Whither Cuba in John Paul’s Wake?
A celebrated refugee is hopeful but not especially optimistic
BY RAYMOND T. CORDANI
November 26-December 2, 2006 Issue | Posted 11/22/06 at 11:00 AM
Finding Mañana: A Memoir of
a Cuban Exodus
(Penguin, 2005) tells the story of the 1980 boatlift that brought more than
125,000 Cubans to the
Her tale is constructed in two
parts comprised of alternating chapters: growing up in
Ojito, a journalism professor at
What role did faith play for you when you were writing Finding Mañana?
I don’t know that I can answer
that there was a role that faith plays directly, but gratitude did. I started
to research this book because I felt I needed to find those people to thank
them because I felt they had all played a role in getting me out of
I felt many times through this process that I was meant to write this book. Many things happened that pointed to me that I was in the right direction and it was almost like the book had been waiting for me. You can call it faith, you can call it coincidence, you can call it a miracle. I call it a terrific moment in my life. There have been many happy coincidences I’ve had in reporting this book.
What was it like to grow up Catholic in Castro’s
I remember being told, “How can a smart girl like you believe in God?” I’ve also heard from people who were told, “Close your eyes and ask God for an orange. Pray really hard. Now open your eyes. Do you see an orange?” And there wouldn’t be an orange. And they would say, “See? God doesn’t exist.”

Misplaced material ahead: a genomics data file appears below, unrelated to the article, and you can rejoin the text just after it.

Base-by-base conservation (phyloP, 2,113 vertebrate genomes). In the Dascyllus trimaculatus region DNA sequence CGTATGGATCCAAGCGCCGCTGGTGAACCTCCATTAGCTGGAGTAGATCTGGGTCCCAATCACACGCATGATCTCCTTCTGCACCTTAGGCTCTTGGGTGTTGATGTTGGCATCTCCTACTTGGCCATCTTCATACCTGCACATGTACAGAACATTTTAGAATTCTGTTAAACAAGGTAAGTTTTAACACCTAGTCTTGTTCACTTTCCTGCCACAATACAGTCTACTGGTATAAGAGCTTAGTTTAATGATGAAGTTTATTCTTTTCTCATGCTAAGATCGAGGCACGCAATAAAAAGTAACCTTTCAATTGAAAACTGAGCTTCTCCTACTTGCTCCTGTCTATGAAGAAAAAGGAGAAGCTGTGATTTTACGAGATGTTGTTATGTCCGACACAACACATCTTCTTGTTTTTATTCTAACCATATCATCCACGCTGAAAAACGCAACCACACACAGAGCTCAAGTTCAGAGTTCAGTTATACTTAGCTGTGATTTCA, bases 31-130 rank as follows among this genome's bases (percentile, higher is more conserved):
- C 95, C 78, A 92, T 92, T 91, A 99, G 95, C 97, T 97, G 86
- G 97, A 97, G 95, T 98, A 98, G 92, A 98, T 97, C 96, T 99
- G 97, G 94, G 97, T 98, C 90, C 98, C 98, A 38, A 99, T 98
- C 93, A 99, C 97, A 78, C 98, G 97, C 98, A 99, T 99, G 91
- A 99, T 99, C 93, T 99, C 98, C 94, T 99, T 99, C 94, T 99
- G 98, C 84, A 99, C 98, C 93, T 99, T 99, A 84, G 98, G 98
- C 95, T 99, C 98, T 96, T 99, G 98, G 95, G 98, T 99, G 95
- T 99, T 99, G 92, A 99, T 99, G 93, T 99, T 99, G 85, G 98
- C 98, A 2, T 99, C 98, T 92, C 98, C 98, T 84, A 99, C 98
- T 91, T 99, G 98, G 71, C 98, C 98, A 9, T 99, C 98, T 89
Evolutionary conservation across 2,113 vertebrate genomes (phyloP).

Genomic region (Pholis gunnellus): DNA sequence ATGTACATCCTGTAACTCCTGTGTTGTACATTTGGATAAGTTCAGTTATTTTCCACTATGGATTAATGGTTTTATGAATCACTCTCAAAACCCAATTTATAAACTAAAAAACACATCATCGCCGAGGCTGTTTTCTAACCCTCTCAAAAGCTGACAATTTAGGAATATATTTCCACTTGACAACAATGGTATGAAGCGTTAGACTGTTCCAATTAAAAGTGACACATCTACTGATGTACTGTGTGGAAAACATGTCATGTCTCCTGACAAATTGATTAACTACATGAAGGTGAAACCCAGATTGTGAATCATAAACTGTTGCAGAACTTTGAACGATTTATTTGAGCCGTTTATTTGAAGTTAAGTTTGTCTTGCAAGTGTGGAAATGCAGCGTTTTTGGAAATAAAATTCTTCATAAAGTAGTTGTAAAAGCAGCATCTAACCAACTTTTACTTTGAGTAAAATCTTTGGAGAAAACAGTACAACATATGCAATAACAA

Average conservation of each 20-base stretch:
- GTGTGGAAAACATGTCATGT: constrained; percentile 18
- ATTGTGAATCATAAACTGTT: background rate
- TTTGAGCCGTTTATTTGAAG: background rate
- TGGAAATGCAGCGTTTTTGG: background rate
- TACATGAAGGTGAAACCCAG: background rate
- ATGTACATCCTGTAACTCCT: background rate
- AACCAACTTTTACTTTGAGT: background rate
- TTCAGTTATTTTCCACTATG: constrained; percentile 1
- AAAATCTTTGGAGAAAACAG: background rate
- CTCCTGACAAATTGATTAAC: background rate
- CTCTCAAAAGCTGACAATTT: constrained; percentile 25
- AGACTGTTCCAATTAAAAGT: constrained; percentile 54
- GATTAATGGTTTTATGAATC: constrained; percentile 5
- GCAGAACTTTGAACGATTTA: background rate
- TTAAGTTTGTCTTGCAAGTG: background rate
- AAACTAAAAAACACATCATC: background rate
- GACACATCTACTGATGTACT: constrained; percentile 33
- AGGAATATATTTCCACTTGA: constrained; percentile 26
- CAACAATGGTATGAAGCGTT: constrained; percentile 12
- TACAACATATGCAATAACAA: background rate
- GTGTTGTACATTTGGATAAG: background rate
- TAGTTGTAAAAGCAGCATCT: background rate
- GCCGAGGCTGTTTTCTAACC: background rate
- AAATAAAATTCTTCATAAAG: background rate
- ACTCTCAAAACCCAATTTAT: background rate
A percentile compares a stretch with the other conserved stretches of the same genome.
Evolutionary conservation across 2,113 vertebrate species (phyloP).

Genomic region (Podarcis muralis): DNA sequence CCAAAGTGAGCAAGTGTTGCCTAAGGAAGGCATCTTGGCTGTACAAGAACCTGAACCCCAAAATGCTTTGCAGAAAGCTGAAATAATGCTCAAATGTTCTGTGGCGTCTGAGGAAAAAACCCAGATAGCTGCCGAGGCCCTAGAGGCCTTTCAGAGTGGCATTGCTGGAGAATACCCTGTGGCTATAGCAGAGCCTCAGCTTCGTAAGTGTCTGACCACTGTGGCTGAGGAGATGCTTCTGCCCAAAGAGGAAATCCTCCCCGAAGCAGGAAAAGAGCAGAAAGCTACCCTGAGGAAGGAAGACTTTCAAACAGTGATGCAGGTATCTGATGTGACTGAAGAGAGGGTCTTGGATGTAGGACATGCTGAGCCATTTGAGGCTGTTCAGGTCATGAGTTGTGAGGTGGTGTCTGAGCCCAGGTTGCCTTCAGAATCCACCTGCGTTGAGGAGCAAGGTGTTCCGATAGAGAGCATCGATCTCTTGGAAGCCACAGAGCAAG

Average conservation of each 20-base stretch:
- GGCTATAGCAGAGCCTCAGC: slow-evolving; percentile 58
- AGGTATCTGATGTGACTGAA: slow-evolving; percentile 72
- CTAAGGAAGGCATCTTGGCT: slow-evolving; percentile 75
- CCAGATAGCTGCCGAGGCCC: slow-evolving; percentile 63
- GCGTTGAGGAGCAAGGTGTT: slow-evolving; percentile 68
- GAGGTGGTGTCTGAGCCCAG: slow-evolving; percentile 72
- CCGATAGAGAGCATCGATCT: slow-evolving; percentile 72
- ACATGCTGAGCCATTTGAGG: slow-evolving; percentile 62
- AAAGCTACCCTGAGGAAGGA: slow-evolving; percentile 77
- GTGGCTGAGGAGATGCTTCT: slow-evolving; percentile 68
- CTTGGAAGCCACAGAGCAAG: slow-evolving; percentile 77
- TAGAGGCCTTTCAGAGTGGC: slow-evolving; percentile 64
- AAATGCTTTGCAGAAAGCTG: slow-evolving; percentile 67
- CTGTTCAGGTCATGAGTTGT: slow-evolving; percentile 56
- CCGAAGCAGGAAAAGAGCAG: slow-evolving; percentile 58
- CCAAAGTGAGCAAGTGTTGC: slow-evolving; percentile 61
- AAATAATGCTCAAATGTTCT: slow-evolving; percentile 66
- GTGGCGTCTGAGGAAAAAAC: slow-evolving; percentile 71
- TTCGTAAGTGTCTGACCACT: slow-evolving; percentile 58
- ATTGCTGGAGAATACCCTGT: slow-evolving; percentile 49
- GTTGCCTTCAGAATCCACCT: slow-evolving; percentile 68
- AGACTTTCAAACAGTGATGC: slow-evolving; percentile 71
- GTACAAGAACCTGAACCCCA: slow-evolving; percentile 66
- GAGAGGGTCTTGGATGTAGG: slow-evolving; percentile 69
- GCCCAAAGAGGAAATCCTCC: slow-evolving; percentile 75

We were never specifically told,
“You must not believe in God.” But we were made to feel that to believe in God
was a very silly thing to do. And then, beyond that, was the Church. It was not
only silly but it was in a certain way dangerous. They kicked nuns and priests
You write that you felt compelled to renounce the Catholic faith. How did that experience change you?
It was a horrible experience. Imagine what that does to a child. I felt that I was being punished for something that was beyond me, so much a part of my culture and part of my house. At home we always talked about God. It’s something that was there, like the facts of life. I was in the choir; I took piano lessons with the woman who directed the choir. It was very much my community. I spent all my Saturday afternoons of my childhood there. And they were actually lovely experiences. When I went back in 1998 I found a very, very active church.
You covered Pope John Paul’s 1998 visit to
It was fascinating. I met a priest. … He had a motorcycle and he rode around to people’s homes and brought them food and took care of a woman with a broken leg. The children exercised at the church and gave the children gifts. They had an entire system developed where they would reward the children for going to church. [The priest] had become a leader in the community.
That the Pope was going to
The woman said, “Oh, I know what you want. The best church, the neighborhood that nobody goes to, is called Santo Suarez; the church is La Milagrosa.” And that’s my church; that’s my neighborhood! I almost dropped the phone. I was shocked when I heard it — the same church I left.
What do you think will happen after Castro dies? Will the Church in
I sense that the sort of momentum
after the Pope went to
John Paul’s visit to
Why did Castro let John Paul visit
Why would he do that? That’s a
question I’ve asked myself many, many times. My impression is that they were
just coming out of a very bad economic period.
I couldn’t know exactly why,
because he didn’t get anything out of it except some feeling of good will.
Perhaps it was something he felt he wanted to do for the people of
Raymond T. Cordani
Mirta Ojito online
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